In this article, we will review Chainstack, which provides radically simple managed blockchain services to launch and scale decentralized networks and applications.
Of all the providers, Chainstack is unique in that it is specialized in working with both enterprises and individual developers.
Table of contents
Chainstack supports the following protocols:
- Ethereum (full and archive)
- Hyperledger Fabric
Chainstack Review: Summary
- Full native API access to your consortium and public nodes
- Free shared and paid dedicated nodes
- You can stop nodes without destroying them
- Rich marketplace to add value to your nodes
- Cross-cloud and cross-region node and network support, including self-managed infrastructure
- Comprehensive documentation and tutorials
Supported Public networks
For public blockchain protocols, Chainstack supports the Ethereum, Bitcoin, and Corda networks.
You can launch free shared and paid dedicated nodes:
- Mainnet—both full and archive nodes
- Ropsten testnet
- Rinkeby testnet
- Corda Network — the main public Corda network
- Corda Pre-Production Network — a Corda testnet
Supported Consortium networks
For consortium blockchain protocols, Chainstack supports:
- Hyperledger Fabric
Whether you are an enterprise or a developer, a blockchain service provider like Chainstack is your best option to let you focus on your decentralized application instead of the blockchain-specific DevOps. You can quickly deploy nodes or networks with Chainstack, and the deployment takes under 10 minutes on average, instead of weeks or months. This is due to Chainstack’s patent-pending Bolt technology that gets you a running and fully synchronized blockchain node in minutes.
Advantages over similar services
Unlike other similar services, with Chainstack, you get full native API access to your nodes instead of just an endpoint to send your queries to. On top of that, you can also stop your deployed nodes when you are not using them and save the costs. Basically, you get full ownership of your nodes.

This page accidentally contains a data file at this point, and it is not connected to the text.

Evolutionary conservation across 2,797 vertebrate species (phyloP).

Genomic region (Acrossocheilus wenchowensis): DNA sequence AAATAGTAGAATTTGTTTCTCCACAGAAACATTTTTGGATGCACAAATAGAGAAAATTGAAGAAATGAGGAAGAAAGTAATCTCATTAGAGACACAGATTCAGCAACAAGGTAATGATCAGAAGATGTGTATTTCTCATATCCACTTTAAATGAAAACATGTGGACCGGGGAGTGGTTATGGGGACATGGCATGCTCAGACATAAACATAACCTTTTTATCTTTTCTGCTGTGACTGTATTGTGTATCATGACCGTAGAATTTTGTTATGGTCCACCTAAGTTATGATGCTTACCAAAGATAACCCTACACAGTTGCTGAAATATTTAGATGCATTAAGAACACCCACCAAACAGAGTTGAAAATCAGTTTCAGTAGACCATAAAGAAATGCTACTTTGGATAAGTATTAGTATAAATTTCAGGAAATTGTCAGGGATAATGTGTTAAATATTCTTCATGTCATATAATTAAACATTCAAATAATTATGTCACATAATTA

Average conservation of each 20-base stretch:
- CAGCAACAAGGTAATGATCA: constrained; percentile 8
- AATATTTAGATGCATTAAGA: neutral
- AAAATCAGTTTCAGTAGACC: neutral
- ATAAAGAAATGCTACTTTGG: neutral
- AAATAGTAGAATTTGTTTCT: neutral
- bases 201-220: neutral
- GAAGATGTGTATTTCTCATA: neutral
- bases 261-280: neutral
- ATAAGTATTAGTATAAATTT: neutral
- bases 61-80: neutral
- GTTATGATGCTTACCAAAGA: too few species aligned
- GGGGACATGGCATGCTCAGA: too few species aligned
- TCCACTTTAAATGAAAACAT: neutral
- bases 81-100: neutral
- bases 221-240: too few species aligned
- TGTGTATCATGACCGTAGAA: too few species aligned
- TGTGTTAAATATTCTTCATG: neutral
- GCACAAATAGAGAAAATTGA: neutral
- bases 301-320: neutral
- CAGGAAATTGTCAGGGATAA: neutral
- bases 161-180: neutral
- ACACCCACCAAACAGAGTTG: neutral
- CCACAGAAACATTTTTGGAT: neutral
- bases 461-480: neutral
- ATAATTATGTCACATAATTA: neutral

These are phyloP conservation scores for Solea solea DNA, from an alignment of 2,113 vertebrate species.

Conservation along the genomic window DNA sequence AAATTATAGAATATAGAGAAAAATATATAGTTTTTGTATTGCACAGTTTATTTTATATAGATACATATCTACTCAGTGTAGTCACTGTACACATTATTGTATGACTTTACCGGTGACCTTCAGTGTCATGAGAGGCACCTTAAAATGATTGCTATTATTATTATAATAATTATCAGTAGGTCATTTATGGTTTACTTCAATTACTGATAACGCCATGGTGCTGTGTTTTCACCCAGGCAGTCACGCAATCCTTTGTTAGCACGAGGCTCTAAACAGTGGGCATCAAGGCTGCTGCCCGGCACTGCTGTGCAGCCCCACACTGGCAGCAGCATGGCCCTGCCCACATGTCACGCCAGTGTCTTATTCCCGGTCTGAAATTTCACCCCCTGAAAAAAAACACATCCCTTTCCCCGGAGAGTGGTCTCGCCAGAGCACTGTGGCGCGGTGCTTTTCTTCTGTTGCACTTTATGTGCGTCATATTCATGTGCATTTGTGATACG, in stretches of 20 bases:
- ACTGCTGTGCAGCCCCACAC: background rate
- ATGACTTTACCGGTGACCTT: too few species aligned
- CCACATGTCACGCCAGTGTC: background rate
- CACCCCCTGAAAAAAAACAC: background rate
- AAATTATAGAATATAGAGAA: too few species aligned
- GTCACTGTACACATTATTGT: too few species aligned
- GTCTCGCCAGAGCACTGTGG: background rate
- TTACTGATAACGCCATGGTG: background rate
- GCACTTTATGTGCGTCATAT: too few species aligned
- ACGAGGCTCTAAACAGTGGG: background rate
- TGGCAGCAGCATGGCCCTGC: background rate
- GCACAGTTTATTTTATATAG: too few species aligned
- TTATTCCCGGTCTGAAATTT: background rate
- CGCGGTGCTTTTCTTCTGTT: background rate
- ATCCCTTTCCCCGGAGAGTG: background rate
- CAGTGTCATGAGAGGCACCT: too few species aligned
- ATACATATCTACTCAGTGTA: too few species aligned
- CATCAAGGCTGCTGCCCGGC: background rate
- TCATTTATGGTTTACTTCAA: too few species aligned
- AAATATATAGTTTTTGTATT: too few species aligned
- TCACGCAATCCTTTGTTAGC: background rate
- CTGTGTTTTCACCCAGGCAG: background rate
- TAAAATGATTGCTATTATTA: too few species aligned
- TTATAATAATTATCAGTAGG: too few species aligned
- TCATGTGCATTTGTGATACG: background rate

For the consortium networks—Hyperledger Fabric, Corda, Quorum, MultiChain—you get free of charge service nodes required for the network to run.
There’s an extensive marketplace that you can use to boost the functionality of your nodes both for consortium and public networks.
Chainstack Review: Onboarding
Chainstack is very intuitive and has comprehensive documentation that will not only guide you through the platform, but will also give you the basics of each of the protocols. On top of that, Chainstack has development tutorials for each of the protocols it supports that will walk you from zero to a fully working decentralized application—both on consortium and public networks. Their team is known for highly responsive customer support, fast responses, and easy troubleshooting.
Cross-cloud and cross-region
With Chainstack, you can deploy nodes and networks in a cloud-managed by Chainstack, or in your own instance. Chainstack-managed cloud providers and locations:
- Amazon Web Services
- Northern Virginia us-east-1
- Oregon us-west-2
- Singapore ap-southeast-1
- Microsoft Azure
- London uksouth
- Google Cloud Platform
- Singapore asia-southeast1
- Self-managed infrastructure only on AWS now, but soon it will include also Azure, GCP and any Kubernetes cluster in your own premises.
Chainstack Review: Pricing
The pricing consists of a subscription plan—Developer (free), Growth ($19 per month) Business ($49 per month), Enterprise (their premium plan with fully customizable features) —and payment for the usage of your nodes. The usage in turn consists of the computation and storage costs.
Overall, you are basically paying for usage of your node and not for the request numbers.
Chainstack is well-known in the industry and is an official partner with the Enterprise Ethereum Alliance, Hyperledger, Linux Foundation, Digital Asset, Quorum, R3. Technical partners include AWS Partner Network, Google for Startups, Microsoft for Startups, and bloXroute Labs.
Chainstack Review: Conclusion
Whether you are looking to build an MVP, already running an app in production and looking to scale and save costs, or want to experiment with a protocol, try Chainstack to get a feel of how radically simple it is to use.